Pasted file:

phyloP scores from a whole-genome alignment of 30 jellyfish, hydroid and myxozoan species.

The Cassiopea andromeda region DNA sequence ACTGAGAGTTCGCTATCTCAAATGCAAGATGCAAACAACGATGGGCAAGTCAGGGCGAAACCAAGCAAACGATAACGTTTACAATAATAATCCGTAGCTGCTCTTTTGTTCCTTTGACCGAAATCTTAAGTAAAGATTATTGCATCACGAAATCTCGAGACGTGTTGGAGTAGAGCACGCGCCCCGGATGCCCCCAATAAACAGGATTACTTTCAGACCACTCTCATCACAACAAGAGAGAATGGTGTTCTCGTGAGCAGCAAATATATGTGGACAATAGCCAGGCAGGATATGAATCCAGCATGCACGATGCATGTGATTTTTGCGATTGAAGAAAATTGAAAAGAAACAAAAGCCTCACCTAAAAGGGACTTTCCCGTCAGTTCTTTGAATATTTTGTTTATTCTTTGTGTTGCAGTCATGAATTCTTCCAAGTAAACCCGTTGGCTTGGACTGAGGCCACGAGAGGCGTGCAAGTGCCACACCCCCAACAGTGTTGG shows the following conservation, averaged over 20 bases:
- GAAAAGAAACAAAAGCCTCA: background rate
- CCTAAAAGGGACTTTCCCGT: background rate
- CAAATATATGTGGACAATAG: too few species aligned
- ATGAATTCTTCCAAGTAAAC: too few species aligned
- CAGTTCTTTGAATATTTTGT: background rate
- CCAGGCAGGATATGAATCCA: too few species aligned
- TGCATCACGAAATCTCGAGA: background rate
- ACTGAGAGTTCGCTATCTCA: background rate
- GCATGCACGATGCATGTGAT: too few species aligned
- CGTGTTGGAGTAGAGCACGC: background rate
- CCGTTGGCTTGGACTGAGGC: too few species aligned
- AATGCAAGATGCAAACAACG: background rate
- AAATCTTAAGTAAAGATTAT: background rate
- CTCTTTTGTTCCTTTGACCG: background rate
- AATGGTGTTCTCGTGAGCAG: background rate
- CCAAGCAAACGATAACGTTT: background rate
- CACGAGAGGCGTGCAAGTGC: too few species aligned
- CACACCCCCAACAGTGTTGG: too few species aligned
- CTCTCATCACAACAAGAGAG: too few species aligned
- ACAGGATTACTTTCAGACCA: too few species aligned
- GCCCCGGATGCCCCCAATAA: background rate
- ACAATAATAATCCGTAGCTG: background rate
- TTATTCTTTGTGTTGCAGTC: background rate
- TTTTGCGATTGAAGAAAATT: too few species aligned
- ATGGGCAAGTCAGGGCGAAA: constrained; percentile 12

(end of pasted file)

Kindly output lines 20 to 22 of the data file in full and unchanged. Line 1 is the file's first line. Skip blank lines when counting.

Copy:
- CACACCCCCAACAGTGTTGG: too few species aligned
- CTCTCATCACAACAAGAGAG: too few species aligned
- ACAGGATTACTTTCAGACCA: too few species aligned